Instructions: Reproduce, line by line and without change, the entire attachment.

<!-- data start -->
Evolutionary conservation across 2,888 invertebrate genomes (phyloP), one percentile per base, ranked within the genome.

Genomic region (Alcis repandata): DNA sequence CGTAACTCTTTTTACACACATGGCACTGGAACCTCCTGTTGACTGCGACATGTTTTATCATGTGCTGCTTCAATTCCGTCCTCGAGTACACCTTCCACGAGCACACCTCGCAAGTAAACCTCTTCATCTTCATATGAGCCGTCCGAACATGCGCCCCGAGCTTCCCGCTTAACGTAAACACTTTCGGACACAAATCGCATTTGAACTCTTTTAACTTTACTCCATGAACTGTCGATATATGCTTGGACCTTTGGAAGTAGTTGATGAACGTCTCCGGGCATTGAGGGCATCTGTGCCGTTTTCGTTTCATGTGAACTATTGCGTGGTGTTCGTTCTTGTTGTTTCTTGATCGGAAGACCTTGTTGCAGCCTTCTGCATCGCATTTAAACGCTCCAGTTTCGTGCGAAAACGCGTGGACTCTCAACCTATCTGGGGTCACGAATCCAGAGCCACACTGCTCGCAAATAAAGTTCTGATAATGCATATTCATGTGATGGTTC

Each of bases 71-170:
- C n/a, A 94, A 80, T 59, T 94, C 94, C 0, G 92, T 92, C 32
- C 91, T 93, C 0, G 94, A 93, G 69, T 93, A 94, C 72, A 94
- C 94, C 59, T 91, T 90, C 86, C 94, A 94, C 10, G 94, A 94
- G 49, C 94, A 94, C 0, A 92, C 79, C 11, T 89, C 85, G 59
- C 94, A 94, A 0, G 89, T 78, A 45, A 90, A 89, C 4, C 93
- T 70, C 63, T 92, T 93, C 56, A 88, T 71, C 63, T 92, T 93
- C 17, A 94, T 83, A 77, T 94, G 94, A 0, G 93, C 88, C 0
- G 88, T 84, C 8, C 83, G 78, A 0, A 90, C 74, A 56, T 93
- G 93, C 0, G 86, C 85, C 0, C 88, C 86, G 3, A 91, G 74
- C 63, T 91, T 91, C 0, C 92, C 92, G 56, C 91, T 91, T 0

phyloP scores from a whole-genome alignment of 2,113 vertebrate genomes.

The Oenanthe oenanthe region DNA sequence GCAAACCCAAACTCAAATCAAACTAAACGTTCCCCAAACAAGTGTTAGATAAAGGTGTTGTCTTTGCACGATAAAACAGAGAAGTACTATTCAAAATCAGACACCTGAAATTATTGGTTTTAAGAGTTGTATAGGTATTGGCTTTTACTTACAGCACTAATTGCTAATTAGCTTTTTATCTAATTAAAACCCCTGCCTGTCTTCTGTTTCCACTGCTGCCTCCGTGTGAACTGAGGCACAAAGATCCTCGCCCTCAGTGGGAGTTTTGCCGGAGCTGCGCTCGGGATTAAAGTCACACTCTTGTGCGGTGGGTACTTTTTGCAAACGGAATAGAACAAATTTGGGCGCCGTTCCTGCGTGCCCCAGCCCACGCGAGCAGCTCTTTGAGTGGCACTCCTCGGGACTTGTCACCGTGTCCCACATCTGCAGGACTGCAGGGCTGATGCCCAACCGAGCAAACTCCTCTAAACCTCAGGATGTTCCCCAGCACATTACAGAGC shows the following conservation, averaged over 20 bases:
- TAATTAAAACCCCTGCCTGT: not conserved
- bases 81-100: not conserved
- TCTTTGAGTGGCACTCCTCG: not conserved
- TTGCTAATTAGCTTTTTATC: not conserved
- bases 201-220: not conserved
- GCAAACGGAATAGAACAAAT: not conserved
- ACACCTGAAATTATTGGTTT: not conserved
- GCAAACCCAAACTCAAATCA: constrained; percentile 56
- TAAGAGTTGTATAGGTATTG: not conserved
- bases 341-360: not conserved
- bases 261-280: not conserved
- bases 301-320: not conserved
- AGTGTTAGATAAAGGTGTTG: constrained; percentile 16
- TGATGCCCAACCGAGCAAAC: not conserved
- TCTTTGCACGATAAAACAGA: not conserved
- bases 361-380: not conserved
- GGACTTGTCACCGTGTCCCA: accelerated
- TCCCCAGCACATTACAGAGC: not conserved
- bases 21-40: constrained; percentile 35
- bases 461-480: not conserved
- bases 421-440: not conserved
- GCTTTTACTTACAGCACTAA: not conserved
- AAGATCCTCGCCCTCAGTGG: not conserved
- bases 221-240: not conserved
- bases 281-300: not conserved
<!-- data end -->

Evolutionary conservation across 2,888 invertebrate genomes (phyloP), one percentile per base, ranked within the genome.

Genomic region (Alcis repandata): DNA sequence CGTAACTCTTTTTACACACATGGCACTGGAACCTCCTGTTGACTGCGACATGTTTTATCATGTGCTGCTTCAATTCCGTCCTCGAGTACACCTTCCACGAGCACACCTCGCAAGTAAACCTCTTCATCTTCATATGAGCCGTCCGAACATGCGCCCCGAGCTTCCCGCTTAACGTAAACACTTTCGGACACAAATCGCATTTGAACTCTTTTAACTTTACTCCATGAACTGTCGATATATGCTTGGACCTTTGGAAGTAGTTGATGAACGTCTCCGGGCATTGAGGGCATCTGTGCCGTTTTCGTTTCATGTGAACTATTGCGTGGTGTTCGTTCTTGTTGTTTCTTGATCGGAAGACCTTGTTGCAGCCTTCTGCATCGCATTTAAACGCTCCAGTTTCGTGCGAAAACGCGTGGACTCTCAACCTATCTGGGGTCACGAATCCAGAGCCACACTGCTCGCAAATAAAGTTCTGATAATGCATATTCATGTGATGGTTC

Each of bases 71-170:
- C n/a, A 94, A 80, T 59, T 94, C 94, C 0, G 92, T 92, C 32
- C 91, T 93, C 0, G 94, A 93, G 69, T 93, A 94, C 72, A 94
- C 94, C 59, T 91, T 90, C 86, C 94, A 94, C 10, G 94, A 94
- G 49, C 94, A 94, C 0, A 92, C 79, C 11, T 89, C 85, G 59
- C 94, A 94, A 0, G 89, T 78, A 45, A 90, A 89, C 4, C 93
- T 70, C 63, T 92, T 93, C 56, A 88, T 71, C 63, T 92, T 93
- C 17, A 94, T 83, A 77, T 94, G 94, A 0, G 93, C 88, C 0
- G 88, T 84, C 8, C 83, G 78, A 0, A 90, C 74, A 56, T 93
- G 93, C 0, G 86, C 85, C 0, C 88, C 86, G 3, A 91, G 74
- C 63, T 91, T 91, C 0, C 92, C 92, G 56, C 91, T 91, T 0

phyloP scores from a whole-genome alignment of 2,113 vertebrate genomes.

The Oenanthe oenanthe region DNA sequence GCAAACCCAAACTCAAATCAAACTAAACGTTCCCCAAACAAGTGTTAGATAAAGGTGTTGTCTTTGCACGATAAAACAGAGAAGTACTATTCAAAATCAGACACCTGAAATTATTGGTTTTAAGAGTTGTATAGGTATTGGCTTTTACTTACAGCACTAATTGCTAATTAGCTTTTTATCTAATTAAAACCCCTGCCTGTCTTCTGTTTCCACTGCTGCCTCCGTGTGAACTGAGGCACAAAGATCCTCGCCCTCAGTGGGAGTTTTGCCGGAGCTGCGCTCGGGATTAAAGTCACACTCTTGTGCGGTGGGTACTTTTTGCAAACGGAATAGAACAAATTTGGGCGCCGTTCCTGCGTGCCCCAGCCCACGCGAGCAGCTCTTTGAGTGGCACTCCTCGGGACTTGTCACCGTGTCCCACATCTGCAGGACTGCAGGGCTGATGCCCAACCGAGCAAACTCCTCTAAACCTCAGGATGTTCCCCAGCACATTACAGAGC shows the following conservation, averaged over 20 bases:
- TAATTAAAACCCCTGCCTGT: not conserved
- bases 81-100: not conserved
- TCTTTGAGTGGCACTCCTCG: not conserved
- TTGCTAATTAGCTTTTTATC: not conserved
- bases 201-220: not conserved
- GCAAACGGAATAGAACAAAT: not conserved
- ACACCTGAAATTATTGGTTT: not conserved
- GCAAACCCAAACTCAAATCA: constrained; percentile 56
- TAAGAGTTGTATAGGTATTG: not conserved
- bases 341-360: not conserved
- bases 261-280: not conserved
- bases 301-320: not conserved
- AGTGTTAGATAAAGGTGTTG: constrained; percentile 16
- TGATGCCCAACCGAGCAAAC: not conserved
- TCTTTGCACGATAAAACAGA: not conserved
- bases 361-380: not conserved
- GGACTTGTCACCGTGTCCCA: accelerated
- TCCCCAGCACATTACAGAGC: not conserved
- bases 21-40: constrained; percentile 35
- bases 461-480: not conserved
- bases 421-440: not conserved
- GCTTTTACTTACAGCACTAA: not conserved
- AAGATCCTCGCCCTCAGTGG: not conserved
- bases 221-240: not conserved
- bases 281-300: not conserved